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Lately I read an old paper by Paul Erdős and L. Pósa ("On the maximal number of disjoint circuits of a graph") and stumbled across the following step in a proof (I changed it a bit to be easier to read):

It is well known and easy to show that every (undirected) graph with $n < 10$ vertices, where all vertices have a degree $\geq 3$ contains a circuit of at most $4$ edges.

I would be very happy if someone could enlighten me how this is simple and why he can conclude that, maybe there are some famous formulas for graphs that make this trivial? For the ones interested, he also mentions that a counterexample for $n=10$ is the petersen graph.

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Isn't the complete graph on four vertices a counterexample to the assertion that there are two edge-disjoint circuits? – user83827 Oct 12 '11 at 18:21
Yes, I was mistaken and edited the question. – Listing Oct 12 '11 at 18:43
I don't think the authors are claiming that a graph with $n < 10$ vertices has two edge-disjoint circuits (as ccc points out, this is false). Their theorem is that any (multi)graph $G$ with $n$ vertices and $n+4$ edges contains two edge-disjoint circuits. As their first step, they prove that it suffices to show that $G$ has a circuit with at most 4 edges, and the "well known and easy" statement is that this holds when $n < 10$. – Nate Eldredge Oct 12 '11 at 18:46
Yes, thank you for pointing it out. – Listing Oct 12 '11 at 18:57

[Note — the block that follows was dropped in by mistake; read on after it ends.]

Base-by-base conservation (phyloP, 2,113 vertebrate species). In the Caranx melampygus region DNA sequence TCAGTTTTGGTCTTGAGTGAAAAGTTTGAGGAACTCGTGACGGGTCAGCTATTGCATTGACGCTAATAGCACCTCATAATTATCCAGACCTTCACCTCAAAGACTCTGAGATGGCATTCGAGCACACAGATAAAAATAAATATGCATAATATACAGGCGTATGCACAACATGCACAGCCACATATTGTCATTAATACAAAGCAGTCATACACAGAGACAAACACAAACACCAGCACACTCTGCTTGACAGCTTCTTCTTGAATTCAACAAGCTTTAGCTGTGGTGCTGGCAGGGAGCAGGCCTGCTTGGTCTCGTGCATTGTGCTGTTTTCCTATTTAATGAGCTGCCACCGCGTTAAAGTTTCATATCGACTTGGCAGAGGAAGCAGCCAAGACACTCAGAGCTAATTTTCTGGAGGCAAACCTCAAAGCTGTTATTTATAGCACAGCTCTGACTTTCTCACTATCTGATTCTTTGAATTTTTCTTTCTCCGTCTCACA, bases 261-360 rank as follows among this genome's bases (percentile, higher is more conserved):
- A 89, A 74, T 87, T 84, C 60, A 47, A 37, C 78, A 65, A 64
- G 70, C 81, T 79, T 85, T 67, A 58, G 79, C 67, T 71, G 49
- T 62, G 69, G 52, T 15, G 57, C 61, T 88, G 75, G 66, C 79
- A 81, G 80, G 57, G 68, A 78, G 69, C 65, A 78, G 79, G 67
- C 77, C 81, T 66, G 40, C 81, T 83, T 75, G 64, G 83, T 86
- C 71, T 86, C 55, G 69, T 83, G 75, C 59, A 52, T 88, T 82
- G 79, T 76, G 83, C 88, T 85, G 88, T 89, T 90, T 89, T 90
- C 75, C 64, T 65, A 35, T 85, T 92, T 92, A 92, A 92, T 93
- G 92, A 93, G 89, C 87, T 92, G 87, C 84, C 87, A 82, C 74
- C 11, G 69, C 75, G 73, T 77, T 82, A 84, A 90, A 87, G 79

up vote 4 down vote accepted

Because every vertex have degree $\ge 2$, there must be at least one cycle.

Consider, therefore, a cycle of minimal length; call this length $n$. Because each vertex in the cycle has degree $\ge 3$, it is connected to at least one vertex apart from its two neighbors in the cycle. That cannot be a non-neighbor member of the cycle either, because then the cycle wouldn't be minimal.

If the graph has $V$ vertices and $n > V/2$, then due to the pigeonhole principle two vertices in the cycle must share a neighbor outside of the cycle. We can then construct a new cycle that contains these two edges and half of the original cycle, and this will be shorter than the original cycle unless each half of the original cycle has length at most $2$.

Therefore, a graph with $V$ vertices each having degree $\ge 3$ must have a cycle of length at most $\max(4,\lfloor V/2\rfloor)$.

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If you start from vertex 1, it must connect to at least three other vertices, which we can call 2,3,4. Then each one must connect to two more vertices which are none of the ones already named (or we would have a 3-circuit), so 2 goes to 5,6; 3 to 7,8; 4 to 9 and where? Anywhere it goes makes a 4-circuit.

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I underestimated the power of the fast that there is only a finite amount of vertices, thank you. Do you have any idea how he concludes the fact with the circuits? – Listing Oct 12 '11 at 18:10
There must be some further restriction. A graph with two vertices and three edges connecting them does not have two edge-disjoint cycles. – Ross Millikan Oct 12 '11 at 18:24
Sorry, the result is immediate as the case where they are short circuits has already been handled by him before :-) – Listing Oct 12 '11 at 18:42

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